The Keep - Your - Cash Divorce

Don’t risk losing your hard-earned money, your retirement account and your home. Here’s our in-depth guide to ditching your husband without forfeiting your finances.

By Jean Chatzky
Photograph: illustrated by Mark Matcho

Divorces are resolved very differently today than they were in the past, when women were treated like stereotypical 1950s housewives and were often awarded alimony and full custody of the children. In 2011 there’s a greater chance that the wife is the spouse with more money in the bank, a substantial retirement account and the bigger salary, and judges will treat her accordingly. In other words, when it comes to divorce, equality has its drawbacks. “These days there’s not a presumption that Mom gets the kids,” says Lois J. Liberman, a partner in the matrimonial department at Blank Rome, LLP (full disclosure: She represented me in my divorce). “And you may have to pay your husband alimony or maintenance.” This often comes as a surprise, perhaps because women still work harder to earn every dollar while continuing to handle a majority of the child- and home-related challenges. “Women are much more outraged when they have to pay support,” says Liberman. “We take the news worse than men do.”
Remember, a marriage is a business deal, and unwinding it to your advantage means putting aside anger and maneuvering into the best possible financial position. That strategy, never easy, has been made even more difficult by the recession. But if you follow these guidelines, you should come out on the other side with your savings—and sanity—intact.

New divorce rule: Protect Your Interests Before You File

If you’re preparing to ask your spouse for a divorce, some financial planners
recommend opening an individual account in a bank where you and your husband have never done business. Check with your lawyer first, then set aside enough money to pay your legal fees and keep yourself going for several months. Savings of this kind give many women some psychological relief, says Lili A. Vasileff, president of the Association of Divorce Financial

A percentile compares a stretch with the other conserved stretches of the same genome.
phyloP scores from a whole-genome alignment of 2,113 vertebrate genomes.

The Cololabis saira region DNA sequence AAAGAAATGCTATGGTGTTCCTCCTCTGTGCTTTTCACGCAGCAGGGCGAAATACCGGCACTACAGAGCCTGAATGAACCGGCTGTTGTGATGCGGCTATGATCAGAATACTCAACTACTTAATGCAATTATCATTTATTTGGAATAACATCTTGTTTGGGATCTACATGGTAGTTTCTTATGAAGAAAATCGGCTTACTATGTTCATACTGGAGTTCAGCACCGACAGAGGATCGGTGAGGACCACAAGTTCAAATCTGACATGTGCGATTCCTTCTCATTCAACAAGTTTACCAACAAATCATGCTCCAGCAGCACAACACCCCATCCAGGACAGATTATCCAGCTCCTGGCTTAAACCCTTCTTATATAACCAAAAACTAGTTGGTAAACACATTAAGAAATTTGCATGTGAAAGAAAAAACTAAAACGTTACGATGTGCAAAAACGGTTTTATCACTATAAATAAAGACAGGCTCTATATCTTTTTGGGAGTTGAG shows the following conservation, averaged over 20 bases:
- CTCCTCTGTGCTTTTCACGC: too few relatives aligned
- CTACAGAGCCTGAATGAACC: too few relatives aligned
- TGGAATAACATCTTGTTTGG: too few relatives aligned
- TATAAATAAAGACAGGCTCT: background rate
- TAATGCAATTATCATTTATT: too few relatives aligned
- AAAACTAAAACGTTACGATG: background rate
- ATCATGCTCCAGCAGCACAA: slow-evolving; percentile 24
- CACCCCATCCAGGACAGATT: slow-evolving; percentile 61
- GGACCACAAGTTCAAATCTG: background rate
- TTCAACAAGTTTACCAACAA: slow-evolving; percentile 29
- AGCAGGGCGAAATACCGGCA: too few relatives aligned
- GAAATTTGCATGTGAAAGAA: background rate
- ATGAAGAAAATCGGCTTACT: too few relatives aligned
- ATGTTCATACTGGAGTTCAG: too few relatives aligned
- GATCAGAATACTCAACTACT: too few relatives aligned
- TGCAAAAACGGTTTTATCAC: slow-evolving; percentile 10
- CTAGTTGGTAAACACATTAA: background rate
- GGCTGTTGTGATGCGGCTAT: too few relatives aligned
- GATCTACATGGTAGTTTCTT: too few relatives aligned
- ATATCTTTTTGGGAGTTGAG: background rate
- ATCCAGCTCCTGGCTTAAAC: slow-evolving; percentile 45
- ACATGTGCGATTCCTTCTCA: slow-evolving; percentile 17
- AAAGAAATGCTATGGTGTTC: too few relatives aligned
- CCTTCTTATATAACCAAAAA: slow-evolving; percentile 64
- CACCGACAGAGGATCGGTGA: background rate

Planners, in Greenwich, Connecticut. It’s a risky step, however, because when you reveal the existence of your new account during the divorce process (which you are legally required to do), you may appear untrustworthy. So your attorney could tell you to return the money to the original account at this point.

Or you could instead ask your lawyer to immediately freeze all joint accounts once you file, says Michelle Smith, a divorce financial planner in New York City. After the freeze, you and your spouse would each open a new, separate account, funded with an agreed-upon amount taken from the joint account (essentially an advance on what will eventually be the distribution of assets). If the divorce is not acrimonious, skip the freeze and ask for duplicate statements or online access so you can both monitor the accounts.

New divorce rule: Once You’ve Filed, Assemble a Team

A marriage involves finances, investments, tax planning and insurance, so for your divorce, you’ll need experts who can advise you on each of these topics. In addition to a divorce lawyer, look for a fee-only financial adviser skilled in investments, taxes and the divorce process. And if you have valuable art or a small business, you may need an appraiser who has specific